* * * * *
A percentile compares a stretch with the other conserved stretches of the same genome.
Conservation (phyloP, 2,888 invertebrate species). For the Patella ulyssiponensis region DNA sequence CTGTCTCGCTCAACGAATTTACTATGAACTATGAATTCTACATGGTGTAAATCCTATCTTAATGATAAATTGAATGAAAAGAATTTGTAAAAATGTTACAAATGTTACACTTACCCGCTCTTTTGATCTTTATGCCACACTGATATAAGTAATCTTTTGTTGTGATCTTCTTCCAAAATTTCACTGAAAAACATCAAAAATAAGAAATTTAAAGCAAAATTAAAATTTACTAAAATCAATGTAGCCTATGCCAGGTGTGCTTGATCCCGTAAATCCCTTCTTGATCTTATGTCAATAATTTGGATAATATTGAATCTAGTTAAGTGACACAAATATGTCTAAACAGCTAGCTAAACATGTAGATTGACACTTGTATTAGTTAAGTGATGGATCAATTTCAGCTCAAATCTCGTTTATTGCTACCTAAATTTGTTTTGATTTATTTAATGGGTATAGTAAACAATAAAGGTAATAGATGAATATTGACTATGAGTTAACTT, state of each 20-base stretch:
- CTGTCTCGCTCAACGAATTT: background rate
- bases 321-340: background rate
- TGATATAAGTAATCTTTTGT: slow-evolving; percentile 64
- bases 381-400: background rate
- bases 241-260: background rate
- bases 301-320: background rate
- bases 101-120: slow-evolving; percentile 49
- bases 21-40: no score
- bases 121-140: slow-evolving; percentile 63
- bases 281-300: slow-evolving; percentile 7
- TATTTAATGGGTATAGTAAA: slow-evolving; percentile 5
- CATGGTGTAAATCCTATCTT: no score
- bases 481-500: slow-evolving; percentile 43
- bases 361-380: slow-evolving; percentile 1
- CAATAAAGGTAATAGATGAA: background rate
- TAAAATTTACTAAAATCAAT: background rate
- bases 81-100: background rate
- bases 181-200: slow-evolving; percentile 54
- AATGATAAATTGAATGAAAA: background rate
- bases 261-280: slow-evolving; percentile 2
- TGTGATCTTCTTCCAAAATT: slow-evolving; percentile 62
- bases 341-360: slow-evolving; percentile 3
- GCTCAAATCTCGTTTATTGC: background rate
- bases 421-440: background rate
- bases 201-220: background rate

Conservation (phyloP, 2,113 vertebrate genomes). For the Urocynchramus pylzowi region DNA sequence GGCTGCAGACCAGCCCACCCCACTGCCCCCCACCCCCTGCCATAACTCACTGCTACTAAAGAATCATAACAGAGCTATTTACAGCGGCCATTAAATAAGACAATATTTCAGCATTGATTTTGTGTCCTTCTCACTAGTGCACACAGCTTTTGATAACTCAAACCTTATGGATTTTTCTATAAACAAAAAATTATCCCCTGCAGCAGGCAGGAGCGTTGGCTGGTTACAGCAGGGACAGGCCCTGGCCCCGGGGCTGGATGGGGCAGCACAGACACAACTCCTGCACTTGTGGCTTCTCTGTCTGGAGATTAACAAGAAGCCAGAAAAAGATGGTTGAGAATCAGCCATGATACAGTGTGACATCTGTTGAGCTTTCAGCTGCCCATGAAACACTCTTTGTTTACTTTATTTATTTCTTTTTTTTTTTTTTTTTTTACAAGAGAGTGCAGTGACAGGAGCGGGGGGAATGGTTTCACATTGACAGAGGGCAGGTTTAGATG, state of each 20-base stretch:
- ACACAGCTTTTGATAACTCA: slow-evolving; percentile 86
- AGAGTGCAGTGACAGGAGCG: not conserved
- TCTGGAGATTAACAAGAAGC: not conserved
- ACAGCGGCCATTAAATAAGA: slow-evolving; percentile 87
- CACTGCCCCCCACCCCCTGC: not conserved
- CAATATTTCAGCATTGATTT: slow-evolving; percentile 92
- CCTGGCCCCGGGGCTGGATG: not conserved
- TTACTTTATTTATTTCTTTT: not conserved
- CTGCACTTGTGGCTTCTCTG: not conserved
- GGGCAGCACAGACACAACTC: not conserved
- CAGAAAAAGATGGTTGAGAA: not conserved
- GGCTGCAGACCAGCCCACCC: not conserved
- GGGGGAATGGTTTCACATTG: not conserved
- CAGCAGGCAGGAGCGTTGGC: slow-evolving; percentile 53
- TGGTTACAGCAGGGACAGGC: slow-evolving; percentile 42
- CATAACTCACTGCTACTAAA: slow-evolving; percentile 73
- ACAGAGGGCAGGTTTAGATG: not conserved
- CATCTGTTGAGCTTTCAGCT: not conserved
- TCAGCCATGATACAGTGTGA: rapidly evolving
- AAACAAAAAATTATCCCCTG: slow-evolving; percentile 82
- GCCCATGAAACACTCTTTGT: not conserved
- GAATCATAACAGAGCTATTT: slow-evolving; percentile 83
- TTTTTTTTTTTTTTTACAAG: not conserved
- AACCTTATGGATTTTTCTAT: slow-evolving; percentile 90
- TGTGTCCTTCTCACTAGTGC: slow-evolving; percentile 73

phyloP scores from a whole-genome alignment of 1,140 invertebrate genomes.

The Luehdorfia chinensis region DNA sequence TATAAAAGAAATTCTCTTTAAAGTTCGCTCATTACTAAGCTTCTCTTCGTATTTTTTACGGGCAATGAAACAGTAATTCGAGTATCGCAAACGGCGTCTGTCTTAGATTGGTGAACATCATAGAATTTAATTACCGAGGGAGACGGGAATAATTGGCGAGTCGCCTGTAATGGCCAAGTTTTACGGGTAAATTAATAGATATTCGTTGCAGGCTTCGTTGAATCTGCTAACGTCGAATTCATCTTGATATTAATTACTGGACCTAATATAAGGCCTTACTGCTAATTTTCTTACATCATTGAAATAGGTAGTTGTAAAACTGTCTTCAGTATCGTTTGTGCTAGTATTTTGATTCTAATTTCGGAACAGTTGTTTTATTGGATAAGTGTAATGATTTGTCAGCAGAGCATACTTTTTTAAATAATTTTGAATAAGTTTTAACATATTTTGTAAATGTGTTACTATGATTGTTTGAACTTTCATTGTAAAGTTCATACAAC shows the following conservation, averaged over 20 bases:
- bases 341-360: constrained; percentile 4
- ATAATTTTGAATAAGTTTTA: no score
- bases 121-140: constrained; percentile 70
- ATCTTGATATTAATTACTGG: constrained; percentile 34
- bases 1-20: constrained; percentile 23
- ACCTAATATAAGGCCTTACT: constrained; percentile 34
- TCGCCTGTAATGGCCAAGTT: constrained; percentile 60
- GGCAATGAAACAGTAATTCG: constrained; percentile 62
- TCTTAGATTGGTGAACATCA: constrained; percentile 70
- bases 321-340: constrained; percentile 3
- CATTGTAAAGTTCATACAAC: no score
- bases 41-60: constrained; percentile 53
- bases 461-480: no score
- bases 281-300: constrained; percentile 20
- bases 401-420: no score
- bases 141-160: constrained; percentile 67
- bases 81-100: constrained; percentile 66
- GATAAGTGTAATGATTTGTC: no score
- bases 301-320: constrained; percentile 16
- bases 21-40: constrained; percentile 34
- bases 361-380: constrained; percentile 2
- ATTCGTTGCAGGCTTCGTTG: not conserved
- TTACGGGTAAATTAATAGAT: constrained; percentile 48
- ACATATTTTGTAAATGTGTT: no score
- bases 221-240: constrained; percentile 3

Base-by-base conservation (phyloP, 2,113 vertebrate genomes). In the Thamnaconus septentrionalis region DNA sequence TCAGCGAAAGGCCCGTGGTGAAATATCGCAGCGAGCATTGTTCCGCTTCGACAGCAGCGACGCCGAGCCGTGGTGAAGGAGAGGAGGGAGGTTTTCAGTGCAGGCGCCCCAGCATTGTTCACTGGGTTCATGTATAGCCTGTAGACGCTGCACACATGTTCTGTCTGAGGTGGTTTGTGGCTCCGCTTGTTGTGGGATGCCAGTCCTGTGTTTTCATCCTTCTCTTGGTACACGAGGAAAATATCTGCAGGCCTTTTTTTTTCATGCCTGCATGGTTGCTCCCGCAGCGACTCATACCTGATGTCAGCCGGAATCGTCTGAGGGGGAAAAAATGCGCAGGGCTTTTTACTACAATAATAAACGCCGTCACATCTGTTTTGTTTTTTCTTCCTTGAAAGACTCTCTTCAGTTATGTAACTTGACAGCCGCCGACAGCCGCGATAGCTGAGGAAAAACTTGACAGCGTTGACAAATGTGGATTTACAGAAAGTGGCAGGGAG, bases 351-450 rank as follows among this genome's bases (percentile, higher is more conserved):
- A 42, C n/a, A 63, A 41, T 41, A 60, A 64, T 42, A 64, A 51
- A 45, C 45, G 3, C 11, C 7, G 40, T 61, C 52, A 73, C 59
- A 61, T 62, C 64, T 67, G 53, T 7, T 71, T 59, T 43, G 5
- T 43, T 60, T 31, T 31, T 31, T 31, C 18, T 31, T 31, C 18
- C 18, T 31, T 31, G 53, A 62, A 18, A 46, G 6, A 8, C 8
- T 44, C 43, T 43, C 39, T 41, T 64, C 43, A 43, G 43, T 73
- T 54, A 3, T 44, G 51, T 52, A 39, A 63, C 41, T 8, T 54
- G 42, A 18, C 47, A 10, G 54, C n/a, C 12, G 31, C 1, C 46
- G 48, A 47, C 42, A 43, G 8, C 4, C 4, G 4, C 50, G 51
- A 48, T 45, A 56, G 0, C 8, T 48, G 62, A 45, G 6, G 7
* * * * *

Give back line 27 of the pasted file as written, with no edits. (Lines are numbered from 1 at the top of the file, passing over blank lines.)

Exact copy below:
- bases 201-220: background rate